The upstream oil and gas sector has always been different from other sectors, insisting on "doing things its own way". There are good reasons for this, particularly in relation to M&A, or A&D, transactions, as oil and gas businesses, their assets, and the companies owning them, are so different from businesses and companies operating in the wider economy. But does the plunge in the oil and gas price, the revenues of the industry, challenge standard market practice, particularly in relation to transactions relating to companies holding oil and gas assets (and SPAs in relation to the sale and purchase of shares in such companies)?
What was "market practice" in respect of SPAs relating to O&G companies and assets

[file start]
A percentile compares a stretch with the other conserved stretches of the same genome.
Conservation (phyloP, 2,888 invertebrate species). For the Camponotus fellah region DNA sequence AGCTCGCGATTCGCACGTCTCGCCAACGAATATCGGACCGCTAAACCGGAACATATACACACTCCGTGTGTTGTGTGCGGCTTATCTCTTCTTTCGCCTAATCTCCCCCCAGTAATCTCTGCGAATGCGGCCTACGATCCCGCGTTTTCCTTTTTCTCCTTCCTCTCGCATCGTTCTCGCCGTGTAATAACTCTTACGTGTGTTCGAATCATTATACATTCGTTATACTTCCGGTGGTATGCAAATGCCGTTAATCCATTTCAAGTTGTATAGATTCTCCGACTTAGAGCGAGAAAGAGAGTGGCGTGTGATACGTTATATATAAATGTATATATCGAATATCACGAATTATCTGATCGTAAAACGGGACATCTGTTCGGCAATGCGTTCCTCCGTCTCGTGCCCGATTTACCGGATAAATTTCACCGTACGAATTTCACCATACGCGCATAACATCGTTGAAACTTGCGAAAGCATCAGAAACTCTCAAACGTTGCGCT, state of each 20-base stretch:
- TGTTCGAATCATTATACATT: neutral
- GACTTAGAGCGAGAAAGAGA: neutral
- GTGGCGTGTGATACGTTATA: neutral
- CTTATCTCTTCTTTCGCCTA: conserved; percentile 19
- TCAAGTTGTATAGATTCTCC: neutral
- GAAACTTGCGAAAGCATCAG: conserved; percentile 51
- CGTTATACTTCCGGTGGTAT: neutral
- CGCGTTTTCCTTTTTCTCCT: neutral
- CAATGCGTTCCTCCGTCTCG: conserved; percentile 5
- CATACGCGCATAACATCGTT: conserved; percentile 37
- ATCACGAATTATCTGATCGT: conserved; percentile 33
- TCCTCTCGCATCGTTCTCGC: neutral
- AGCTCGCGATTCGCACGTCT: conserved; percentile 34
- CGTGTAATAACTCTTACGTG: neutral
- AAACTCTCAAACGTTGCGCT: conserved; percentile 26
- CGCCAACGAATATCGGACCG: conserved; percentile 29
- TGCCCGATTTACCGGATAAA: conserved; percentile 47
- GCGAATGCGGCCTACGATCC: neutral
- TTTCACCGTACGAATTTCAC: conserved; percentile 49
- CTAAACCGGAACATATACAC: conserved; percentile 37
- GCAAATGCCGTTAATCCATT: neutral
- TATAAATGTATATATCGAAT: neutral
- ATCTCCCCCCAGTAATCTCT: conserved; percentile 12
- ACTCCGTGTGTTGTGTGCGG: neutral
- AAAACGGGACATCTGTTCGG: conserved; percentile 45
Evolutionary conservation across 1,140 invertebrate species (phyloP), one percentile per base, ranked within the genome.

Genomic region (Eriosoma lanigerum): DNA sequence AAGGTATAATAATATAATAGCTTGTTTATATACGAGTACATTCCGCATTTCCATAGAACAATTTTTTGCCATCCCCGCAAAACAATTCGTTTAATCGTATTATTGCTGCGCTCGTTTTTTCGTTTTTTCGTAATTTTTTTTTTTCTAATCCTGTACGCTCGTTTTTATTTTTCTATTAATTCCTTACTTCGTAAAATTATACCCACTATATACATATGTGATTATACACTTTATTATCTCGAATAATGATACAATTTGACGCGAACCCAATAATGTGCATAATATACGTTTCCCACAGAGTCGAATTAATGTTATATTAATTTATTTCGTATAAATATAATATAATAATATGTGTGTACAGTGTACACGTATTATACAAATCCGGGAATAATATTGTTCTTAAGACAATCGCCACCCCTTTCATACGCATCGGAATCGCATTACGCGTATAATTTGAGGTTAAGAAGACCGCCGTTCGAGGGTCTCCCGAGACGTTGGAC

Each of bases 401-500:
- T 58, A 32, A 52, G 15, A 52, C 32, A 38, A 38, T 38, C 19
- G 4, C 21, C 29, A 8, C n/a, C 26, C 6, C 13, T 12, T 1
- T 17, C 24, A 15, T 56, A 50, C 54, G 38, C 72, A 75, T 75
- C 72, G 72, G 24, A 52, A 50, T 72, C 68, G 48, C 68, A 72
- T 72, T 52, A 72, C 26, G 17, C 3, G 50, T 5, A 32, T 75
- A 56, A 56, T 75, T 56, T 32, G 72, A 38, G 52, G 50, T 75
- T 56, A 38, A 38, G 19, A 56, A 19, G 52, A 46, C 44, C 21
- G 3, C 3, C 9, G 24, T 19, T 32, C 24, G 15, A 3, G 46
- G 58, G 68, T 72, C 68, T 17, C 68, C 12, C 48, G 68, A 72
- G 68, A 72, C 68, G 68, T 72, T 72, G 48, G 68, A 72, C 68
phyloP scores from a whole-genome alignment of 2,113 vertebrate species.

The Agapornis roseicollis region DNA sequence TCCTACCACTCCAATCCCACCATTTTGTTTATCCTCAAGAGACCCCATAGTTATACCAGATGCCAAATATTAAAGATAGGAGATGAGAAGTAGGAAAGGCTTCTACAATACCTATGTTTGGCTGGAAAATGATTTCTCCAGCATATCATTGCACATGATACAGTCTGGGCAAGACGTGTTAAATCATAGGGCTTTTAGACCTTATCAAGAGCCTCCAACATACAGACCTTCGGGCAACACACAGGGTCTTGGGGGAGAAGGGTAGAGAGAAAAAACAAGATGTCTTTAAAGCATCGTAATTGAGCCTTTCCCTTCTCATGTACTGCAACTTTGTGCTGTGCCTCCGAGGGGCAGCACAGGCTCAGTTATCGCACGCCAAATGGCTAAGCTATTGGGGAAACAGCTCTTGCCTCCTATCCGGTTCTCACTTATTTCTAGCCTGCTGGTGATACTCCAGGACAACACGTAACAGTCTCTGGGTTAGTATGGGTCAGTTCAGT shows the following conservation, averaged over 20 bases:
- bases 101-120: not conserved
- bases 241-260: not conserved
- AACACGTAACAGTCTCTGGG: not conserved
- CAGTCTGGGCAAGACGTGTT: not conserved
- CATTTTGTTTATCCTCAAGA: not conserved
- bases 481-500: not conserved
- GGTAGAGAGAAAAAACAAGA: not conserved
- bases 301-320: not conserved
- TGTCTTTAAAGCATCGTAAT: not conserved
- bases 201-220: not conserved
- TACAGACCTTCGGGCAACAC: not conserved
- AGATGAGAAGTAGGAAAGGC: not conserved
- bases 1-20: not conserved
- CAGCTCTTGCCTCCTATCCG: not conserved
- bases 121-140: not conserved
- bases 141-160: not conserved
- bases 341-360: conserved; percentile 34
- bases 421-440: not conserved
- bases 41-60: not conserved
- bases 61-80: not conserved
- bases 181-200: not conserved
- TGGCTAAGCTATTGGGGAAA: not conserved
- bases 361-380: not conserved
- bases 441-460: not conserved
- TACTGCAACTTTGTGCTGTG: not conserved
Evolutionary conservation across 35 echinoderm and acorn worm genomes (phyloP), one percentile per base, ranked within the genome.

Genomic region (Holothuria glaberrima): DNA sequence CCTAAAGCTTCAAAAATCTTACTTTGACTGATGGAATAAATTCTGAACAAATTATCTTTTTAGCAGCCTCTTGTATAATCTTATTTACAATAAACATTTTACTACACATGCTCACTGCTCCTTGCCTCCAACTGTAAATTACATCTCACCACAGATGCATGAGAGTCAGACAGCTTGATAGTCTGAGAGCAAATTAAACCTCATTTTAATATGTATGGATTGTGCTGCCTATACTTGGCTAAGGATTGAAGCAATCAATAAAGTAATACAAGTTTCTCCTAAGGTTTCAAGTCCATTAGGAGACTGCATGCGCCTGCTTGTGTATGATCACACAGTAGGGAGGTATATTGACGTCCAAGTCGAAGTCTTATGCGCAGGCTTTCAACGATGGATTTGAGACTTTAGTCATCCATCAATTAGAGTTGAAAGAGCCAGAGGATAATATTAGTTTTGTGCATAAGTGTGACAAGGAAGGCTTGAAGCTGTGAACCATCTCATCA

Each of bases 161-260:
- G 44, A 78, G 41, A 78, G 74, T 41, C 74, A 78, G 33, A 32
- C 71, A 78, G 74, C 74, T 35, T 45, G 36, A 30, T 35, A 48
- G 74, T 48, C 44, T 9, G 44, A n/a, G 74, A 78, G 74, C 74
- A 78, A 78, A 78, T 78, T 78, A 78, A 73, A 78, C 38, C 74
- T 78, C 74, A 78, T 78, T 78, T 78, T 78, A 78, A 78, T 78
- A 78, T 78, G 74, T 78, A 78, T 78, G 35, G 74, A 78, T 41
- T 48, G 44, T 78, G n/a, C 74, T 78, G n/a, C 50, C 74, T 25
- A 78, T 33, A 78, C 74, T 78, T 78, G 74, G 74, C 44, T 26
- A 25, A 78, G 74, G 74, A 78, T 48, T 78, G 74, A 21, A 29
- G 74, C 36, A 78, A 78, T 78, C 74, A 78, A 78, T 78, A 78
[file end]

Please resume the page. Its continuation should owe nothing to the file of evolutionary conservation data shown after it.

Although the relative negotiating strength of the buyer and seller will always have a significant influence on the terms which they enter into, the standard practice in relation to the sale and acquisition of companies holding oil and gas (O&G) interests has been:
- Light warranties in the Sale & Purchase Agreement (SPA), particularly non-O&G aspects
- Light legal due diligence, concentrating on O&G interests
- Short claim periods and high de minimis and thresholds applicable to buyer's claims under warranties
- Working capital adjustments to an Effective Date (more like as asset sale agreement)
- Full indemnities from buyer in relation to decommissioning and abandonment (D&A), with effect from the Effective Date (subject to satisfaction of any conditions), so that effectively the seller is held harmless by the buyer, even though it retains liability under statute (particularly applicable in the UKCS).
What was the reason for this? In our view it was a combination of: